Lane says that he was thrilled to find a 132,000-square-foot former bakery to showcase his collection. Its high ceilings, natural light and hardwood floors lend a feel of historical authenticity. It’s also close to three major Nashville highways.

Snook says that he had his heart set on an old car dealership or gas station, especially since he also had so much automobilia to display. When commercial warehouses seemed like the only option, he decided to custom-build a museum in Bowling Green, Ohio, that would look like a historic service station. 

Cerf also started from scratch with a purpose-built building. He chose an avant-garde design to suit the spirit of his technologically innovative car collection. The museum is located adjacent to his Florida packaging manufacturing plant. 

However, a museum doesn’t have to be enormous or state-of-the-art to meet the owner’s goals. Bill Putman of the Toad Hall Classic Sports Car Collection initially stored his cars under covered parking behind his Simmons Homestead Inn, a bed and breakfast located in Hyannis Port, Massachusetts. He has since enclosed this parking area to create his museum, although it still features a gravel floor and no heat. 

Other Concerns

Once you have the cars and space, it’s important to consider how you will arrange your displays. The style of the exhibits must be determined according to space and objectives. Some museums pack in the cars in order to organize them by country or decade of origin, while others prefer more room so the cars can be taken out of the museum for exercise. Cerf says he needs extra space for educational displays that explain the technological advances featured in his collection of cars.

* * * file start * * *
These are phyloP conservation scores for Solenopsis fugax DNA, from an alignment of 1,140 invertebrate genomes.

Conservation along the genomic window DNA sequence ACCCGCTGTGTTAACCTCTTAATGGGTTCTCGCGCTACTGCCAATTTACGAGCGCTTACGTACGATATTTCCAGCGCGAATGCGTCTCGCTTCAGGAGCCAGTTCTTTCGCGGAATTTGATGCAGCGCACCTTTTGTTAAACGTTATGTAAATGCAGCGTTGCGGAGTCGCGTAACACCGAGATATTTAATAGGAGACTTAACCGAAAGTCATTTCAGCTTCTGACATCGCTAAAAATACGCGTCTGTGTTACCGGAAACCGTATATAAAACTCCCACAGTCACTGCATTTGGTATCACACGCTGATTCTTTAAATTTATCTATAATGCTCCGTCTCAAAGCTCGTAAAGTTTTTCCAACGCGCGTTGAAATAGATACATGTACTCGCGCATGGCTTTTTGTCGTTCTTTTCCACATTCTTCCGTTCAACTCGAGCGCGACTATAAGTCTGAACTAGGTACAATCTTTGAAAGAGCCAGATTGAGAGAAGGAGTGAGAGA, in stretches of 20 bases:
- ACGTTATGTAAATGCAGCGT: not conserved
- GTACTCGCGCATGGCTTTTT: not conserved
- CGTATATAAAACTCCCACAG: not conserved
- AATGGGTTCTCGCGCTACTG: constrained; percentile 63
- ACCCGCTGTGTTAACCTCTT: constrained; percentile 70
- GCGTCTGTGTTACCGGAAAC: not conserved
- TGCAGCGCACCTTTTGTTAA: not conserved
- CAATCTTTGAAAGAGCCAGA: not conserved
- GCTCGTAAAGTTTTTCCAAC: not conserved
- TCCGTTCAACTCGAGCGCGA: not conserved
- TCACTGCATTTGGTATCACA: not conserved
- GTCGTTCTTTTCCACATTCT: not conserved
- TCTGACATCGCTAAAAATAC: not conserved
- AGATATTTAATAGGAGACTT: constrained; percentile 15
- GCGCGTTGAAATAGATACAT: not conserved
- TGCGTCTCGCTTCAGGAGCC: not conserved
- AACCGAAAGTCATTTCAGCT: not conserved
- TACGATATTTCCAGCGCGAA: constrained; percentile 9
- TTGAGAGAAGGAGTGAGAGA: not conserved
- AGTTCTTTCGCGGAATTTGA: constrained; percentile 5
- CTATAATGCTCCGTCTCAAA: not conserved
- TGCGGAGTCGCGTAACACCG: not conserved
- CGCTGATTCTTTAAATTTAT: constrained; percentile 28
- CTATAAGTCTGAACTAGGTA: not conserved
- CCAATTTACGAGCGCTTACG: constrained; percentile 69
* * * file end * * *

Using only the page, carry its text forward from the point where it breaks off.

At the new Simeone Foundation Museum in Philadelphia, Pennsylvania, the race cars are displayed in their historical contexts, with dioramas depicting legendary racing venues such as Watkins Glen, the Bonneville Salt Flats, Mille Miglia, Targa Florio and LeMans. Snook enlisted the design department at a local college to create period backdrops for his museum—a general store façade for the 1930s, a Bowling Green street scene for the ’40s, a diner for the ’50s, and the pits at Sebring for the ’60s. 

The next step in setting up a museum might seem a bit obvious: fine-tune your collection. Snook sold off some duplicate models and realized that he needed to purchase a Model T to add some balance. Lane focused on acquiring cars that related to the others in the collection, like his 17 Tatra models.

Maintaining Traffic

How do you keep people coming through the museum doors? Generating awareness in the community, interest among area tourists, and repeat visits typically requires a multifaceted approach to advertising and marketing. This can be expensive, and the number of visitors generated by some methods might not be worth the investment. 

“Marketing is a challenge,” Lane admits. He spends $35,000 a year on marketing, including television commercials, billboards and brochure distribution. He also puts out a monthly e-newsletter to visitors and members, and he links to car club sites all over the world. As a result, more than 22,000 people visited the museum last year. “Advertising is a long-term effort,” he says. 

“I’ve tried all the advertising methods and haven’t found a solution,” Snook says. He admits that he underestimated the cost for marketing when he wrote his business plan. 

His current mix of methods includes one billboard, some newspaper advertising, and local tourism guides. He says brochure racks maintained around the region by the Convention and Visitors Bureau produce the biggest bang for the buck. Snook also involves his classic cars in parades, shows and cruise nights for exposure.